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In a Technocratic Age, Redefining Family Bonds

Wesley J. Smith

Whistlers_Mother_high_res.jpg

This year, I took my mother into my home for the last five months of her life as she was dying. Was I providing her with “unpaid care”? NO! I was being her son.

Yet, in our technocratic era, it seems that family members caring and providing for each other are increasingly perceived as a monetized activity. Reuters reports:

Millions of U.S. children with special needs receive care from family members that would cost billions of dollars if it was instead provided by home health aides receiving minimum wage, a recent study suggests.

Researchers examined data from a nationally representative sample of about 42,000 parents and guardians of children with special needs surveyed from 2009 to 2010. Overall, they estimate that approximately 5.6 million children with special needs receive about 1.5 billion hours a year of unpaid care from family members.

Really? What about mothers providing “unpaid care” for their babies? Or spouses for each other? Should such care also be measured in terms of the cost of having services provided by professional caregivers?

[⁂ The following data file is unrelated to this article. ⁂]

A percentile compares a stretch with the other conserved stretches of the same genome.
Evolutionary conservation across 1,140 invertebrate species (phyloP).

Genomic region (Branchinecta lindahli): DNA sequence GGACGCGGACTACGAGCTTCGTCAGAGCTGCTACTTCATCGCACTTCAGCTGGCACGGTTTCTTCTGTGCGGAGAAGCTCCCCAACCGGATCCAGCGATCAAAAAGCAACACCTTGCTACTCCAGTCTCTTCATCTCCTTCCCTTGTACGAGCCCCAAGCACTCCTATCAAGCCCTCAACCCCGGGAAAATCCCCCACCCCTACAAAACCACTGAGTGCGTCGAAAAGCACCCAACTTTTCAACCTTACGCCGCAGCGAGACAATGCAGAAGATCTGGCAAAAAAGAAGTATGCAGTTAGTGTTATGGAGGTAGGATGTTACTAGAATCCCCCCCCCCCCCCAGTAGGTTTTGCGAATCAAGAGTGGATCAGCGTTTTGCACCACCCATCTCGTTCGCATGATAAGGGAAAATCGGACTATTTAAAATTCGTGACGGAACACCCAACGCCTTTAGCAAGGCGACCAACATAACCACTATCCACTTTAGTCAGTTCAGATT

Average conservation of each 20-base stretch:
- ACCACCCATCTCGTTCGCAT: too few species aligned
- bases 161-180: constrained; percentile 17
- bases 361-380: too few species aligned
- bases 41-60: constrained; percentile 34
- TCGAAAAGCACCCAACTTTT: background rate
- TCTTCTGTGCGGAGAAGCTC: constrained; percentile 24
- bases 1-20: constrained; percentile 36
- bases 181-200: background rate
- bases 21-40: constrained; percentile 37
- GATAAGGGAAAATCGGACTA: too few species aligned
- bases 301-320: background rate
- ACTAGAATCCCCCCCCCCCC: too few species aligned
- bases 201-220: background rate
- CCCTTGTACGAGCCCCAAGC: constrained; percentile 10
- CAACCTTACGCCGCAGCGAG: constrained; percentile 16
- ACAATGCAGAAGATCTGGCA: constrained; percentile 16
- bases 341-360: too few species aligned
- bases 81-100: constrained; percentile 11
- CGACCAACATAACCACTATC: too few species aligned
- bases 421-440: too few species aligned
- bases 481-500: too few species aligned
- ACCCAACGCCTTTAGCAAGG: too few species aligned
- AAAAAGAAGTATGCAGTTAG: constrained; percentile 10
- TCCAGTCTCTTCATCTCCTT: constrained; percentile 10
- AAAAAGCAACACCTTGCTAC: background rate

I don’t think so. Measuring family love in dollar terms could corrode the importance, place, and purpose of family in society.

Of course, I am not saying that we shouldn’t create public policies that promote intra-family caregiving and which ease the difficult tasks family members carry out for their dependent loved ones. We definitely should.

But the societal expectation should also be that families are the first line of caregiving, with civil society and government providing assistance services. Arguing that families provide “unpaid care” objectifies and devalues the love and commitment that are the essence of family.

Image: Whistler’s Mother, by James Abbott McNeill Whistler [Public domain], via Wikimedia Commons.
Cross-posted at The Corner.

Wesley J. Smith

Chair and Senior Fellow, Center on Human Exceptionalism
Wesley J. Smith is Chair and Senior Fellow at the Discovery Institute’s Center on Human Exceptionalism. Wesley is a contributor to National Review and is the author of 14 books, in recent years focusing on human dignity, liberty, and equality. Wesley has been recognized as one of America’s premier public intellectuals on bioethics by National Journal and has been honored by the Human Life Foundation as a “Great Defender of Life” for his work against suicide and euthanasia. Wesley’s most recent book is Culture of Death: The Age of “Do Harm” Medicine, a warning about the dangers to patients of the modern bioethics movement.

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